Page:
Online edition of India's National Newspaper
Friday, Oct 15, 2004

About Us
Contact Us
International
News: Front Page | National | Tamil Nadu | Andhra Pradesh | Karnataka | Kerala | New Delhi | Other States | International | Opinion | Business | Sport | Miscellaneous |
Advts:
Classifieds | Employment |

International Printer Friendly Page   Send this Article to a Friend

Now, implanted chips

By Diedtra HendersonAP

WASHINGTON, OCT. 14. Medical milestone or privacy invasion? A tiny computer chip approved on Wednesday for implantation in a patient's arm can speed vital information about a patient's medical history to doctors and hospitals. But critics warn that it could open new ways to imperil the confidentiality of medical records.

The U.S. Food and Drug Administration (FDA) said that Applied Digital Solutions of Florida could market VeriChip, about the size of a grain of rice, for medical purposes.

No stitches

With the pinch of a syringe, it is inserted under the skin in a procedure that takes less than 20 minutes and leaves no stitches. Invisibly the dormant chip stores a code that releases patient-specific information when a scanner passes over it. Think bar code. The identifier, emblazoned on a food item, brings up its name and price on the cashier's screen. At the doctor's office the codes stamped onto chips, once scanned, would reveal such information as a patient's allergies and prior treatments, speeding care.

The microchips have already been implanted in a million pets. But their possible dual use for tracking people's movements — as well as speeding delivery of their medical information to emergency rooms — has raised alarm. ``If privacy protections aren't built in at the outset, there could be harmful consequences for patients,'' said a policy analyst at the Health Privacy Project. In order to protect patient privacy, the devices should reveal only vital medical information, such as blood type and allergic reactions, needed for health care workers to do their jobs, she said.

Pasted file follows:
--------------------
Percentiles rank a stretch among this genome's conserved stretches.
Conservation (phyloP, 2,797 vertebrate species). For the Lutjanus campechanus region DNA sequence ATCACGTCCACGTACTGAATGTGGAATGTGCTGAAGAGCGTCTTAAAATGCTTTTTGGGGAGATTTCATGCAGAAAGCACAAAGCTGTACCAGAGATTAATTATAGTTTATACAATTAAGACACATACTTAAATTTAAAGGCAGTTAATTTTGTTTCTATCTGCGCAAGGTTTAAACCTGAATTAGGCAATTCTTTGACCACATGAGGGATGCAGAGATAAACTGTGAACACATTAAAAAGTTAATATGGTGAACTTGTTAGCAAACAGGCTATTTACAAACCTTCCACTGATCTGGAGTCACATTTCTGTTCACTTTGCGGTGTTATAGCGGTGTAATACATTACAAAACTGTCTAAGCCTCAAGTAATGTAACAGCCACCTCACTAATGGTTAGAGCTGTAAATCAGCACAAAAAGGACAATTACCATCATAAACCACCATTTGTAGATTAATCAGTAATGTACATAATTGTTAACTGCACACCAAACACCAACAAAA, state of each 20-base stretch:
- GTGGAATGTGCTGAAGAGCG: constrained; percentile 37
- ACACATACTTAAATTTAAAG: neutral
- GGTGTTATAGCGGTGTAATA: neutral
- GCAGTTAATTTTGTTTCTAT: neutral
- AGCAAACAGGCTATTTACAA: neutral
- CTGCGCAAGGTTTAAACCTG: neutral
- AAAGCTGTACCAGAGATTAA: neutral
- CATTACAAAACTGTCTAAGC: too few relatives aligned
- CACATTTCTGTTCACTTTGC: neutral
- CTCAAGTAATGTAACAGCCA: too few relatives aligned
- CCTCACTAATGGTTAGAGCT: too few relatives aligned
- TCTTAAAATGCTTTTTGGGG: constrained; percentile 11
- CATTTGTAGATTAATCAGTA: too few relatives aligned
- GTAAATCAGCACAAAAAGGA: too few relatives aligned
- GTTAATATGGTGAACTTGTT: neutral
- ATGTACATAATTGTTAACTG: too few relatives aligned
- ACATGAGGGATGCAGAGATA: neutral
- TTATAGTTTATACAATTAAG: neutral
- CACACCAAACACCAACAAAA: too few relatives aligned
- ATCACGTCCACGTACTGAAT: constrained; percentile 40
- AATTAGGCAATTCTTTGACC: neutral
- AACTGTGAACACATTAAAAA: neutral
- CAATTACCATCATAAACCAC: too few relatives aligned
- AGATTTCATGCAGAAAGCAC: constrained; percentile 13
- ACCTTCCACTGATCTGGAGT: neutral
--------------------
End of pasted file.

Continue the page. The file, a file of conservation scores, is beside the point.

An information technology guru at the Detroit Medical Centre, however, sees the benefits of the devices and will lobby for his centre's inclusion in a VeriChip pilot programme. ``One of the big problems in health care has been the medical records situation. So much of it is still on paper,'' said David Ellis, the centre's chief futurist and co-founder of the Michigan Electronic Medical Records Initiative.

Meanwhile, the chip has been used for pure whimsy: Club hoppers in Barcelona, Spain, now use the microchip to enter a VIP area and, through links to a different database, speed payment much like a smartcard.

Printer friendly page  
Send this article to Friends by E-Mail

International

News: Front Page | National | Tamil Nadu | Andhra Pradesh | Karnataka | Kerala | New Delhi | Other States | International | Opinion | Business | Sport | Miscellaneous |
Advts:
Classifieds | Employment | Updates: Breaking News |


News Update


The Hindu Group: Home | About Us | Copyright | Archives | Contacts | Subscription
Group Sites: The Hindu | Business Line | The Sportstar | Frontline | The Hindu eBooks | Home |

Copyright 2004, The Hindu. Republication or redissemination of the contents of this screen are expressly prohibited without the written consent of The Hindu